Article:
syslog-ng will create the device /usr/local/chroot/theuser/dev/log once configured.

2)

Add to /etc/syslog-ng/syslog-ng.conf a new source for the log and add the configuration, for example change the section:

source src {
  unix-dgram("/dev/log");
  internal();
  file("/proc/kmsg");
};

to:

source src {
  unix-dgram("/dev/log");
  internal();
  file("/proc/kmsg");
  unix-dgram("/usr/local/chroot/theuser/dev/log");
};

and append:

#sftp configuration
destination sftp { file("/var/log/sftp.log"); };
filter f_sftp { program("internal-sftp"); };
log { source(src); filter(f_sftp); destination(sftp); };

(Optional) If you'd like to similarly log SSH messages to it's own file:

#sshd configuration
destination ssh { file("/var/log/ssh.log"); };
filter f_ssh { program("sshd"); };
log { source(src); filter(f_ssh); destination(ssh); };

(From Syslog-ng#Move_log_to_another_file)

3)

Edit /etc/ssh/sshd_config to replace all instances of internal-sftp with internal-sftp -f AUTH -l VERBOSE

4)

Restart logging and SSH:

 systemctl restart syslog-ng.service
 systemctl restart sshd.service

/usr/local/chroot/theuser/dev/log should now exist.

Testing your chroot

# ssh username@localhost

should refuse the connection or fail on login. The response varies, possibly due to the version of OpenSSH used.

# sftp username@localhost

should place you in the chroot'd environment.

Troubleshooting

Error while trying to connect

Write failed: Broken pipe                                                                                               
Couldn't read packet: Connection reset by peer

If you also find similar message in /var/log/auth.log

sshd[12399]: fatal: bad ownership or modes for chroot directory component "/path/of/chroot/directory/"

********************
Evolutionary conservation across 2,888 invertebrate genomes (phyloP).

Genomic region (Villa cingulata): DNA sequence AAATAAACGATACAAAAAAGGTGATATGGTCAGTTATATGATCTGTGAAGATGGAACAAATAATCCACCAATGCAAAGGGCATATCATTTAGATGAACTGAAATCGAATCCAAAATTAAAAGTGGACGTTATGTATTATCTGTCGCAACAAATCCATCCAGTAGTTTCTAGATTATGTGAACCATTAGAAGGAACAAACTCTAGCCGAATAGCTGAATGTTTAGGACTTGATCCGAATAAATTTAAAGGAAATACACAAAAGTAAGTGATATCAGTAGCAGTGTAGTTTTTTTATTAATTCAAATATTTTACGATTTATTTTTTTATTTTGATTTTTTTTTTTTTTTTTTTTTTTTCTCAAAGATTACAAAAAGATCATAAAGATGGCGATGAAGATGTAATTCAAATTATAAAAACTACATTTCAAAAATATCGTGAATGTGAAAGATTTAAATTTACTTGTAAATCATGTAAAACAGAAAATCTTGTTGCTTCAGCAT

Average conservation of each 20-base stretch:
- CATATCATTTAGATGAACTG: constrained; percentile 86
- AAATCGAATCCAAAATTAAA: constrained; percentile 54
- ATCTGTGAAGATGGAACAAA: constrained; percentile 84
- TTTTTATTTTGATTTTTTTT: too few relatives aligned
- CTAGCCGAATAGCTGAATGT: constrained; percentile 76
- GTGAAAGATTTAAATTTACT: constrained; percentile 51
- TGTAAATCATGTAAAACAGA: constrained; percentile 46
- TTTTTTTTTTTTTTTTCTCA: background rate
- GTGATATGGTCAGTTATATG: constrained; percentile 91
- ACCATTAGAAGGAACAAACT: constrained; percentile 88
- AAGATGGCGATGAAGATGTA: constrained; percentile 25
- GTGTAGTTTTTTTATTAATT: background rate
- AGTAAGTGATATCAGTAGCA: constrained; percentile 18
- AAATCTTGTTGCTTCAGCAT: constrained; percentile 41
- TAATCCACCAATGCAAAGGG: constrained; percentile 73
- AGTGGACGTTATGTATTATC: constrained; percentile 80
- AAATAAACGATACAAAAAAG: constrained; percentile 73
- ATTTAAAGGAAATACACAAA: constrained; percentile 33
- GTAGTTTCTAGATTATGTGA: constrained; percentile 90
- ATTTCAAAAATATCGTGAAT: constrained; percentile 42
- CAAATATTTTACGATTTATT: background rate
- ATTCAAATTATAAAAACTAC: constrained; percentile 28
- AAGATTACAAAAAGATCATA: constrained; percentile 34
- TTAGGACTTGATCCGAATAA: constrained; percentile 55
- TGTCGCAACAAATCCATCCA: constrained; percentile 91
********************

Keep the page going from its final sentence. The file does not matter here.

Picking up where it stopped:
This is a ChrootDirectory ownership problem. sshd will reject SFTP connections to accounts that are set to chroot into any directory that has ownership/permissions that sshd considers insecure. sshd's strict ownership/permissions requirements dictate that every directory in the chroot path must be owned by root and only writable by the owner. So, for example, if the chroot environment is /home must be owned by root. See below for possible alternatives.

The reason for this is to prevent a user from escalating their privileges and becoming root, escaping the chroot environment.

If chroot environment is in user's home directory, make sure user have access to it's home directory, or user would not be able to access it's publickey, produce following error

Permission denied (publickey).

Write access to chroot dir

As above, if a user is able to write to the chroot directory then it is possible for them to escalate their privileges to root and escape the chroot. One way around this is to give the user two home directories - one "real" home they can write to, and one SFTP home that is locked down to keep sshd happy and your system secure. By using mount --bind you can make the real home directory appear as a subdirectory inside the SFTP home directory, allowing them full access to their real home directory.

This can also be used to achieve other goals. For example, a user's home directory can be locked down per the sshd chroot rules, and bind mounts used to provide users access to other directories:

# mkdir /home/user/web
# mount --bind /srv/web/example.com /home/user/web

Now the user can log in with SFTP, they are chrooted to /home/user, but they see a folder called "web" they can access to manipulate files on a web site (assuming they have correct permissions in /srv/web/example.com.

Links & References